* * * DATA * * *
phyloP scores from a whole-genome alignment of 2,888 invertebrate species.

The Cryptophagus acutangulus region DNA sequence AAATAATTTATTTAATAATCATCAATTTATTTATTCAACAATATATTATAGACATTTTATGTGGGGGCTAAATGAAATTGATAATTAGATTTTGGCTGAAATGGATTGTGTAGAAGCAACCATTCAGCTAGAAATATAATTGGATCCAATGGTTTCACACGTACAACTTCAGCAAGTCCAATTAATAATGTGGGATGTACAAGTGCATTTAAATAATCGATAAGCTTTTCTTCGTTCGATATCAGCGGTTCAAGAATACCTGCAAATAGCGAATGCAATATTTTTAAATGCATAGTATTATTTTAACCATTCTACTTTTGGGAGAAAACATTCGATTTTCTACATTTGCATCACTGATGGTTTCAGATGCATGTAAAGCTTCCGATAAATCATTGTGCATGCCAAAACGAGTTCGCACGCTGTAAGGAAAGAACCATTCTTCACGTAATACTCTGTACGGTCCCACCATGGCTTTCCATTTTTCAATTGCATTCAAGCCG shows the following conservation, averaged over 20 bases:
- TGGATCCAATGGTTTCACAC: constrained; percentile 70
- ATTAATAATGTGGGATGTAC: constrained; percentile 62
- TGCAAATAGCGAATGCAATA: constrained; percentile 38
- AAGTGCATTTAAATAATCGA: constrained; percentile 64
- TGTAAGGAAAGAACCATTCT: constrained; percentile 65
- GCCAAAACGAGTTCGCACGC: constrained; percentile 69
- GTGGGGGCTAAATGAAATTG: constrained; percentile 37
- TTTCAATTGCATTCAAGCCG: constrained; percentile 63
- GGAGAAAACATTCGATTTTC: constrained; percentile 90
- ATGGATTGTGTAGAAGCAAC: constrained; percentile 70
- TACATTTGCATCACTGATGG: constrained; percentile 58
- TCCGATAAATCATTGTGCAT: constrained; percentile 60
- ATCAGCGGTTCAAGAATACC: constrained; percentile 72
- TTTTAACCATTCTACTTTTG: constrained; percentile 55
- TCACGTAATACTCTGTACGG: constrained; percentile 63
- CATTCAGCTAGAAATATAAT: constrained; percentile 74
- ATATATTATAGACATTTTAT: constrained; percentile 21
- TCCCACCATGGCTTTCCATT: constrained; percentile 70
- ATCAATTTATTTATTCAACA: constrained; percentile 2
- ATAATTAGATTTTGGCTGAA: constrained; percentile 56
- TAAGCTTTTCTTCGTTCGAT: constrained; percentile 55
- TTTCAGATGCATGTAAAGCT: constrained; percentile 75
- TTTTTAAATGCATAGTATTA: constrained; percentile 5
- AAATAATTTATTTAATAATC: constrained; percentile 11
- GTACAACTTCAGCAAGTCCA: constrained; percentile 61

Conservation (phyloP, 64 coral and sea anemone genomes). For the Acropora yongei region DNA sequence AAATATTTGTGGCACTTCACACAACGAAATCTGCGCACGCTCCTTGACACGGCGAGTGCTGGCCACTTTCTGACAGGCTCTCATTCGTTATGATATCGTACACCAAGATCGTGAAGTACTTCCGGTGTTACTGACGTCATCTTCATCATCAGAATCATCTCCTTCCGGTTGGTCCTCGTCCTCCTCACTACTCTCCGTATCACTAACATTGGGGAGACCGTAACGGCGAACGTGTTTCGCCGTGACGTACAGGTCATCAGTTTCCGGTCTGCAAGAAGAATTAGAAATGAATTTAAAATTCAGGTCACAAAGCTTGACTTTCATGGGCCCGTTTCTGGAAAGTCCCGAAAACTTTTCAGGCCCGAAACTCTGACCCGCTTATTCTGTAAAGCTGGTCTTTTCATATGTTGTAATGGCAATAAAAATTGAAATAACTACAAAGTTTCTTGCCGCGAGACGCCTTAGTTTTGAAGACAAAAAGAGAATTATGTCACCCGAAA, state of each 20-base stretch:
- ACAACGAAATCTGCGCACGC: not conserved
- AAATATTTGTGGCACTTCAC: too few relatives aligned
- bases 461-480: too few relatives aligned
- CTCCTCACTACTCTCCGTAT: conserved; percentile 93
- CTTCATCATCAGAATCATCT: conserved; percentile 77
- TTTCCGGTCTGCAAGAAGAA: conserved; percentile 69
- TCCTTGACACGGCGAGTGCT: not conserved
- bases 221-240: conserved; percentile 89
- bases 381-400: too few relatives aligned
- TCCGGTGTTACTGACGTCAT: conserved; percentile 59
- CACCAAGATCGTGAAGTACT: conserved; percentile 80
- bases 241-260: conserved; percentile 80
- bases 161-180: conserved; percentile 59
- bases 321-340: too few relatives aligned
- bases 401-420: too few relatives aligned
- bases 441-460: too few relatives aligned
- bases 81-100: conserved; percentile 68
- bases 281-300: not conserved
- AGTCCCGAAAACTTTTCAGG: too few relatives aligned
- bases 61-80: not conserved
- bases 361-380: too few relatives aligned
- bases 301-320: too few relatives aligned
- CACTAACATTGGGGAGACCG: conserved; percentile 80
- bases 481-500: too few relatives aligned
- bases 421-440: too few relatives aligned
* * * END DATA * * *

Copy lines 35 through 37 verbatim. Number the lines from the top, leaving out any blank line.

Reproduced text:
- TCCTTGACACGGCGAGTGCT: not conserved
- bases 221-240: conserved; percentile 89
- bases 381-400: too few relatives aligned